I haven’t said anything about Finnair stadium before, although I think I’ve made it pretty clear which is my favourite Finnish football ground. The Töölö stadium has not really been on my radar, despite visits for the Armenia match and the HJK-TamU title decider in 2006. It’s just there, a nice enough place but not somewhere I spend a lot of time.
It was built in 2000, with Helsinki City Council owning 84.5% of it and Suomen Palloliitto and a management company holding the balance. Municipal ownership is popular in Finland, as elsewhere, but a new build like this is a brave strategy and deserves to be rewarded.
I have misgivings, though. I’ve shocked you, haven’t I? Complaing about something. Brifely put, it’s windy as hell. Considering it holds only 10,770 and is built for the prestige matches that are often played in Spring and Autumn, it was pretty daft to build a hole at the back of the stands where a wall should be. This allows draughts to enter and sound to escape, diminishing the atmosphere and making it colder than it needs to be. They have installed heaters though, as shown in the pictures. The implications for energy efficiency are a little worrying, but the atmosphere suffers more. The end stands are too far from the pitch, again making it more difficult to create an atmosphere. In the main stand, the railings obscure the near touchline.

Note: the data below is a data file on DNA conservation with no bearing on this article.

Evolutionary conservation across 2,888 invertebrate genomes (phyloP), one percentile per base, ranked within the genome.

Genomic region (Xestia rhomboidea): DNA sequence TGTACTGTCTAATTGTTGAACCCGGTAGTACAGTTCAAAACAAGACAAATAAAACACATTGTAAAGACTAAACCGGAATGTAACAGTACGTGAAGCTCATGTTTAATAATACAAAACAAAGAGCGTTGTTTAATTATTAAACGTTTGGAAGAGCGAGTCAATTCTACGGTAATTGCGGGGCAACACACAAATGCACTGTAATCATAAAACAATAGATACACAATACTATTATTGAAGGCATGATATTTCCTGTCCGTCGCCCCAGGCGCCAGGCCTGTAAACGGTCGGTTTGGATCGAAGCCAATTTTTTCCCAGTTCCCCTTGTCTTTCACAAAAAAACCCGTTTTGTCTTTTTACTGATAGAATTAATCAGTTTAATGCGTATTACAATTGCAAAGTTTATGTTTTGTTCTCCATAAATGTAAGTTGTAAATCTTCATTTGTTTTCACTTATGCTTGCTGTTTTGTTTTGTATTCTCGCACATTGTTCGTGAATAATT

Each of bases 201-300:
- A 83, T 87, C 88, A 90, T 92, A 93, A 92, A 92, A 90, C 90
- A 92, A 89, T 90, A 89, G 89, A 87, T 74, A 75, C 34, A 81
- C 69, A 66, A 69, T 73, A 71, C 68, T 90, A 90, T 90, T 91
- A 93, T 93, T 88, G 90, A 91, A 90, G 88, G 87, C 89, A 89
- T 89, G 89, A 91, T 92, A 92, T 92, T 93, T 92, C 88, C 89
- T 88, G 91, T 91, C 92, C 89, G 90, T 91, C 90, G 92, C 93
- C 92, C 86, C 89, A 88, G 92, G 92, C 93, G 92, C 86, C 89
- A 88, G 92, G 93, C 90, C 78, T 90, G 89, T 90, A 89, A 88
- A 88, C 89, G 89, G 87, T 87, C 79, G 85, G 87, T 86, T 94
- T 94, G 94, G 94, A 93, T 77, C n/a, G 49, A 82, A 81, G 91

That said, i wish more councils would build football stadia. I wonder if it makes a profit? It certainly has enough bars and bistros, and rented office space (admittedly to other members of the ‘Finnish football family’). I suppose the main point is that land in that part of Helsinki is very valuable, and knocking the sports facilities down to build apartments would make more money. That this hasn’t been done is evidence of a commitment to sport for all (the astroturf pitches surrounding the complex are mainly used by amateur clubs) that is impressive to these anglo-saxon eyes.